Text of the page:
Friday, November 21, 2008

If we can't breathe, we can't do much else ...

“If human society is to approach sustainability…” there should be “incentives for the world economy to be based on nature’s ‘income’ rather than depletion of its ‘capital’.”
--Murray Gell-Mann, Nobel Prize-winning physicist, in “Visions of a Sustainable World" (1990)

“California has the worst air in the country, and 20 million people living in the dirtiest regions account for billions of dollars a year in economic losses because of premature death, chronic illness, hospitalizations and missed school and workdays.” (The San Francisco Chronicle reporting on a recent study from California State University Fullerton)

“The best estimate of total costs of environmentally attributable childhood diseases in the state of Minnesota is $1.569 billion per year…” (The Price of Pollution)

“A noxious cocktail of soot, smog and toxic chemicals is blotting out the sun, fouling the lungs of millions of people and altering weather patterns … The byproduct of automobiles, slash-and-burn agriculture, cooking on dung or wood fires and coal-fired power plants, these plumes rise over southern Africa, the Amazon basin, and North America.” (The New York Times reporting on a just-released U.N. report)

What’s next – for all of us? Human activities throughout the world, the behavior of the world’s human population, seem to be putting a severe strain on our capacity to have a high quality of life, and possibly to survive at all. I personally do not relish the idea of premature death (a fate for many in California). However, what alternatives do I have to breathing the air?

Most of us have a limited focus day to day. We go to work; maybe we run a business. In the nonprofit world, we teach, we heal. In government, we administer critical services. However, no matter what our major interest or profession, no matter how we choose to contribute to our communities, no matter how small or large the focus of our primary daily attention, we can’t afford to ignore environment trends. We can’t deny the change that has occurred in the quality of the world’s air, water, and land. We can’t pretend that the pollution caused in all parts of the world does not affect everyone throughout the world. We can’t ignore our responsibility to change the behaviors that directly and indirectly contribute to a damaged environment, poorer health for ourselves and our families, higher health care costs, and lowered economic productivity. Our best efforts, no matter how diligent and steadfast will bear no fruit if our planet becomes uninhabitable.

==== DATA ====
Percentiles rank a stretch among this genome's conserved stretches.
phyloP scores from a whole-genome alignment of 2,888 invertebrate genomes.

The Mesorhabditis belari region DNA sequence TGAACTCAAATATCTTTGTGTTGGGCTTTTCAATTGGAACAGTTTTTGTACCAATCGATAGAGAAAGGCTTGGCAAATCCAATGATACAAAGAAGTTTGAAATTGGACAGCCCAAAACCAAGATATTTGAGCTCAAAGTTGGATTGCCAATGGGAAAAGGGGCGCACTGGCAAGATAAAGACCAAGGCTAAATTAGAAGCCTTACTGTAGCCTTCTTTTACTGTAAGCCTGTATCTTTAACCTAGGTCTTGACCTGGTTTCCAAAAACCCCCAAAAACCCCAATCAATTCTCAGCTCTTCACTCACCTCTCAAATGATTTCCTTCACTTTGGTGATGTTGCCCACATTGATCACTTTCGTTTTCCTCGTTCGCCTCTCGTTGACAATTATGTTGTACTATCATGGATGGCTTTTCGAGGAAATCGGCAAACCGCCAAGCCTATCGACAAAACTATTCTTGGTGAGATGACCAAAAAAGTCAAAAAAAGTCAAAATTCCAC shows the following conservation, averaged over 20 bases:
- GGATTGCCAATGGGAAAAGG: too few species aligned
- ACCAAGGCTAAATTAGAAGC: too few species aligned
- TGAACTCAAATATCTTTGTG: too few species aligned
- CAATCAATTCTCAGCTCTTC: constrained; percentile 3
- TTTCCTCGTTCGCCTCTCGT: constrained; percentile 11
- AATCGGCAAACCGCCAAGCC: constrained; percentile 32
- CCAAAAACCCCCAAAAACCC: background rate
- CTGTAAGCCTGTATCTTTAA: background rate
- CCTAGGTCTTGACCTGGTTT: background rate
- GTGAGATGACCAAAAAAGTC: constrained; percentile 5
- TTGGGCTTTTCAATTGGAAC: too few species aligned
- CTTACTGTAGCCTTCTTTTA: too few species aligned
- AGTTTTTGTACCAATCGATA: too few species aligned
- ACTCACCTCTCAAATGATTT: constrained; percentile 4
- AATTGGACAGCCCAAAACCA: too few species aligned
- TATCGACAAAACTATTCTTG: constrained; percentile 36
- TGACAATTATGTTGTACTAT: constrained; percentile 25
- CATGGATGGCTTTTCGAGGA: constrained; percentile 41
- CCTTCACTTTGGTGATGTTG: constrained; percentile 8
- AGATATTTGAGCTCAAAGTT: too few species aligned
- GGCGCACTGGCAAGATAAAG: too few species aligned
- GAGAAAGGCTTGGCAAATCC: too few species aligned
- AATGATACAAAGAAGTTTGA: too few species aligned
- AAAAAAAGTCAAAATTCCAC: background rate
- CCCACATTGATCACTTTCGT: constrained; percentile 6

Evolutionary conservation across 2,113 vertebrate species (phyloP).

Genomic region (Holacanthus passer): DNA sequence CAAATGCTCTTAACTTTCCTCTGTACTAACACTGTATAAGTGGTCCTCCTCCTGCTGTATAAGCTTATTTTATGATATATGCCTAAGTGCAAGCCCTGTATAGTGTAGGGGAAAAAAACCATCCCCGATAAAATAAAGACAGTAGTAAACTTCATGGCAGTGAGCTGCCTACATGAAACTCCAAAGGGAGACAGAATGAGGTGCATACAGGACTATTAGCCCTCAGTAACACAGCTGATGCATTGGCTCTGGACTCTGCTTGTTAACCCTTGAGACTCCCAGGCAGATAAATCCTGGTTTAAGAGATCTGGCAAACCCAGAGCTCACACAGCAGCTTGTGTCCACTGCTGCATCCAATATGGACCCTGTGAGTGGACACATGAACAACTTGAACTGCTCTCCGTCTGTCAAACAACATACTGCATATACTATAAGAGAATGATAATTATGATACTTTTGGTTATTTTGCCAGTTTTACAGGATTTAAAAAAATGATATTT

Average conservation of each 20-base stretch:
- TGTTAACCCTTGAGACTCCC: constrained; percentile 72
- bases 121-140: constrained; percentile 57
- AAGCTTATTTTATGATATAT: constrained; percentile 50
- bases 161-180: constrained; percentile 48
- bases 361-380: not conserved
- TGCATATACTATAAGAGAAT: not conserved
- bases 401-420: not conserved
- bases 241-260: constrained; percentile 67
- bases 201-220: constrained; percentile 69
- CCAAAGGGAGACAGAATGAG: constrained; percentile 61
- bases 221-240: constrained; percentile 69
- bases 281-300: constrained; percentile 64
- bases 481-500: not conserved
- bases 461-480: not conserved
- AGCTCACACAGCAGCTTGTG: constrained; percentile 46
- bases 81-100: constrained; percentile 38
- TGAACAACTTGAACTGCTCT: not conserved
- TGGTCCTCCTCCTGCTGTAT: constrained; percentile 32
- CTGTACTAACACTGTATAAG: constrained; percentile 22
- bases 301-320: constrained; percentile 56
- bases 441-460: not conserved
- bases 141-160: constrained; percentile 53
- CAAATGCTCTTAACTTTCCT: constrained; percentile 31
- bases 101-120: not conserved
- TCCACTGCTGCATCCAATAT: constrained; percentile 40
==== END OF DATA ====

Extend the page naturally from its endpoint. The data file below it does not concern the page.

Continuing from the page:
Twin Cities Compass has added environment indicators to make environment information more accessible to all of us and to promote action on our part. I encourage you to look at them. As usual, we have “key measures”, which provide a “tip of the iceberg” indication of how our region is faring; we also have “more measures” which enable you to explore trends and issues in depth.

Two thoughts. First, the environment crisis affects all of us – old, young, wealthy poor, no matter where we live. Wealth can help to mitigate some effects; some regions may have less air or water pollution than do others. However, the U.N. report makes evident the interconnectedness of all parts of the globe. Pollution in Asia affects North America, and vice versa. The life-diminishing shadow of an obscured sun will fall on the rich as well as on the poor.

Second, we all need to change. Curing the problems of the environment will require change by virtually everyone on this planet (other than those few who live exclusively in remote locations using only completely renewable resources). It’s not just those with incomes over $250,000 per year. It’s everyone – high income, middle income, low income, or living in poverty. Everyone has to make decisions within their sphere of influence.

We all need to change our individual behavior and to let our public officials know that we expect them to work on environment issues in ways that will produce results.

So, are you willing to take your lunch in a permanent container, rather than disposing of a paper bag each day? wear a sweater, rather turning up the heat another degree? buy in bulk, to reduce individual packaging? purchase wood products only if the seller can prove that the products do not come from illegally harvested timber?

If a hundred million of us take simple steps like this, it will help push things in the right direction. There’s far more to do, but this is a start.

Wilder Center qualifies as a Gold LEED office building. It makes me proud to contribute to the sustainability of our region and the world at the same time that I’m working directly on social and health initiatives that can improve the quality of life for our region.

The most pessimistic prognosticators feel it’s already to late. We’re doomed. I’m more sanguine – cautiously optimistic that we can turn this around. I hope that you agree and that you have the desire to work on it.

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